I would always encourage those who think God is not concerned with the details of worship to read these chapters from the book of Exodus and observe the painstaking detail in the instructions He gives to Moses. To believe that God somehow changes and this detail and reverence for sacred objects and the way we are to worship is no longer needed would deny the great truth that God does not change.
God also gives Moses the ten commandments written on stone tablets while he is on the mountain. But meanwhile, the Israelites have grown impatient with the absence of Moses, and they convince Aaron to build a golden calf for them to worship. God informs Moses this has happened, and that he plans to destroy the Israelites and make a great nation out of Moses. Moses successfully intercedes on behalf of his people (Exodus Chapter 32). It is important to remember that Moses did not “change God’s mind” in this exchange, as there was never a time when God did not know he would not destroy the Israelites.
Moses returns from the mountain, observes the scene of idolatry, and then breaks the stone commandments. He then calls out “Who is on the Lord’s side? Come to me.” (Exodus 32:26) And it is the sons of Levi (the men from the tribe of Levi) who respond. And they slaughter 3000 men that day (Exodus 32).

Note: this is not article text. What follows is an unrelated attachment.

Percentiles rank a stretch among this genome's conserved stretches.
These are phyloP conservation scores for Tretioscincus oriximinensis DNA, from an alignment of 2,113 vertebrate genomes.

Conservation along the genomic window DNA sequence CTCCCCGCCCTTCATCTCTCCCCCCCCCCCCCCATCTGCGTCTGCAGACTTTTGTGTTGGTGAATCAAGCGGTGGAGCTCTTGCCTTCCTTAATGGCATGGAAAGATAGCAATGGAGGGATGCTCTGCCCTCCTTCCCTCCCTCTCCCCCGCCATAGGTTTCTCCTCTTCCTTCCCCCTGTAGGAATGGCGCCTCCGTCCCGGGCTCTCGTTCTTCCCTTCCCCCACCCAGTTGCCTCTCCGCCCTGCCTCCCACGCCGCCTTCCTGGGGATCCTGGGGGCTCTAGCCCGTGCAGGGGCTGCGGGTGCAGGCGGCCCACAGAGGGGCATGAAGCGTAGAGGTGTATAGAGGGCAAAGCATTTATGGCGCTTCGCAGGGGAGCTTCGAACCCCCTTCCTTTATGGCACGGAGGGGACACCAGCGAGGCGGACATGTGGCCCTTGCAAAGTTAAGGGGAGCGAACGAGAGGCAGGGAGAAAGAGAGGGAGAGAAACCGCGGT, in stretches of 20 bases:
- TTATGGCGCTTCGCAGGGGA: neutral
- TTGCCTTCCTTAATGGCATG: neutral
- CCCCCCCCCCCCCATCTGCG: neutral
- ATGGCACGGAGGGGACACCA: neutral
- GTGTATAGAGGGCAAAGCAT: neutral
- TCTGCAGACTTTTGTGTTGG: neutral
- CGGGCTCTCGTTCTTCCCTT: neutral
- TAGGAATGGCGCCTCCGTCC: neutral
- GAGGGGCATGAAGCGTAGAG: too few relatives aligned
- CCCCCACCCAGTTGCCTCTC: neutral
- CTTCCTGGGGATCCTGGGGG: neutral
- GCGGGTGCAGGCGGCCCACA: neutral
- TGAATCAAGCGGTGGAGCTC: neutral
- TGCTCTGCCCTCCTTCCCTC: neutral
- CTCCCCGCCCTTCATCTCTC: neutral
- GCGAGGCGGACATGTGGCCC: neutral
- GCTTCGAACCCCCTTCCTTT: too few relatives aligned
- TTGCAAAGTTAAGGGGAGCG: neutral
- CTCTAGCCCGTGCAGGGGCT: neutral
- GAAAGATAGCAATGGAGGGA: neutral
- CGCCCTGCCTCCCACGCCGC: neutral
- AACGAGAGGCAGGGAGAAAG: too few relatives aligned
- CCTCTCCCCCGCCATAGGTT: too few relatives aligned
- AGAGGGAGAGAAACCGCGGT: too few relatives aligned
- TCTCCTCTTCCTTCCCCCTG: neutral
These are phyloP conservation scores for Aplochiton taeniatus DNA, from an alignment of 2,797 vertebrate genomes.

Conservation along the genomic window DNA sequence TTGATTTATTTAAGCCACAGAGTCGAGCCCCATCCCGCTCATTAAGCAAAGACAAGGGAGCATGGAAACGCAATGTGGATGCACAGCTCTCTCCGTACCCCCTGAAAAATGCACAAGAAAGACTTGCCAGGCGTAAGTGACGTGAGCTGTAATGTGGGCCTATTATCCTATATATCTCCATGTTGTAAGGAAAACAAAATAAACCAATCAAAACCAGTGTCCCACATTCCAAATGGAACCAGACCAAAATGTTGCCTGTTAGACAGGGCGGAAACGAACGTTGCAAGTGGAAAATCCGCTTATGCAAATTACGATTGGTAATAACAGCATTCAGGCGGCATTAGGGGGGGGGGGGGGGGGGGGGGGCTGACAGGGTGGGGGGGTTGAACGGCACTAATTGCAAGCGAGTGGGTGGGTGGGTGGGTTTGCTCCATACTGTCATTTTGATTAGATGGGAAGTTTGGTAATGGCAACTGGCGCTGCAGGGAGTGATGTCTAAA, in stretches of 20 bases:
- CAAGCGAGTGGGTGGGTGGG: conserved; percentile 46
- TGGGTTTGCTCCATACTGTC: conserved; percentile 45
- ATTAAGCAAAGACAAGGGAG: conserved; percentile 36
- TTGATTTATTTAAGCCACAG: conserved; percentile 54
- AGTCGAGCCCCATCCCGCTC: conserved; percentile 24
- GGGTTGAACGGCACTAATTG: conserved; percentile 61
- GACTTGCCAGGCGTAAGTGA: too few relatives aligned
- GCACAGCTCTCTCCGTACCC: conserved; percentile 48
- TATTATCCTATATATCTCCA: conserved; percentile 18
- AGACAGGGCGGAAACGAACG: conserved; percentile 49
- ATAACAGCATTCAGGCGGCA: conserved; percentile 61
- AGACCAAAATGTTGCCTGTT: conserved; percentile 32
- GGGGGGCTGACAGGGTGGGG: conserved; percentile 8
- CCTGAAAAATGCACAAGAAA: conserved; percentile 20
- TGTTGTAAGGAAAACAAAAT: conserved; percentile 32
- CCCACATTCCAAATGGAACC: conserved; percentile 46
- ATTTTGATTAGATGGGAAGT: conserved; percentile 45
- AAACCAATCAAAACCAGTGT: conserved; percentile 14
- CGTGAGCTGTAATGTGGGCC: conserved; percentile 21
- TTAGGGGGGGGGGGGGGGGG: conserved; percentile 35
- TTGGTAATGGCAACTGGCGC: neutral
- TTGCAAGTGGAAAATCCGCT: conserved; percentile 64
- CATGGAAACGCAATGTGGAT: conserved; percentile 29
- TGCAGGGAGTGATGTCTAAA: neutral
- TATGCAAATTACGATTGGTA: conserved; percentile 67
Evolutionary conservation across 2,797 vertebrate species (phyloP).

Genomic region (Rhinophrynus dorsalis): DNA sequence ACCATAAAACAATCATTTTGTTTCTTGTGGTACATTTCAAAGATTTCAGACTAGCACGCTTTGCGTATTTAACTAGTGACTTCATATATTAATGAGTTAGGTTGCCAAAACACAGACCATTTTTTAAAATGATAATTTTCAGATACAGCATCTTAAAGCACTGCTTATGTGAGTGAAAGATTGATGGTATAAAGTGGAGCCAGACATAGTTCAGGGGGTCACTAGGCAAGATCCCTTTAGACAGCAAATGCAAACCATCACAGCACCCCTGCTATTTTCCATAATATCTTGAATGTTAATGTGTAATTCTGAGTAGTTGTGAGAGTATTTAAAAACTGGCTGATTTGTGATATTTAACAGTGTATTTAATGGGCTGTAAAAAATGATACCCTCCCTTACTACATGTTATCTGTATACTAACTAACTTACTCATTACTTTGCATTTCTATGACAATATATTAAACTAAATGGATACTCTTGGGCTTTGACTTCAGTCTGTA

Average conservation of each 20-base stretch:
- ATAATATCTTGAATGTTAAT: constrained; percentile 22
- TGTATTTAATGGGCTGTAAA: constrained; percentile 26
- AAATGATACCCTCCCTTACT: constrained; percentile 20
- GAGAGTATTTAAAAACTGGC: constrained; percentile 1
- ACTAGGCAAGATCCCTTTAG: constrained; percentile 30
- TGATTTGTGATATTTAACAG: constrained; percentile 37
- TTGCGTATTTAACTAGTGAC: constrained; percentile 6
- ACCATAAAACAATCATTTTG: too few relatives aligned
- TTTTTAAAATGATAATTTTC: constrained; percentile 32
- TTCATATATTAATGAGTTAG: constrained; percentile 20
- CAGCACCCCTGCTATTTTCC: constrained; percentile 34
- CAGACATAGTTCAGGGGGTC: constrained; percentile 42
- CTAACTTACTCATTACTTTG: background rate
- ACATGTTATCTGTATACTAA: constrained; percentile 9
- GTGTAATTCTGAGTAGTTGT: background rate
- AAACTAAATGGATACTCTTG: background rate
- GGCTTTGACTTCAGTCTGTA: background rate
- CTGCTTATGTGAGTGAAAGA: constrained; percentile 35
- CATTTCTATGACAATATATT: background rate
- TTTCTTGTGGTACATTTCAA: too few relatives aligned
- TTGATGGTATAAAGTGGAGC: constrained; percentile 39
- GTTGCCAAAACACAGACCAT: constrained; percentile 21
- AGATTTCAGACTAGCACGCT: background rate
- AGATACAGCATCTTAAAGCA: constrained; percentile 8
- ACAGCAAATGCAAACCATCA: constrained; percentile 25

Moses then commends the Levites and tells them that “Today you have ordained yourselves for the service of the Lord, each one at the cost of his son and of his brother, that he may bestow a blessing upon you this day.” (Exodus 32:29). The KJV renders this as “Consecrate yourselves today to the Lord, even every man upon his son, and upon his brother; that he may bestow upon you a blessing this day.” Some translations indicate they are ordained as priests, but that is not in the original text. It rather seems to be an assumption. But as we move forward in the story it is clear that the priesthood has been reserved to one family within the tribe of Levi, and that is Aaron just as God established with Moses when he was on the mountain. The rest of the Levites are indeed used in liturgical service but they are not priests. This is confirmed in Numbers 16:8-10 when Korah leads 250 of these Levites in rebellion against Moses and Aaron, and Moses reminds him of their special service to the Lord but then asks him “And would you seek the priesthood also?”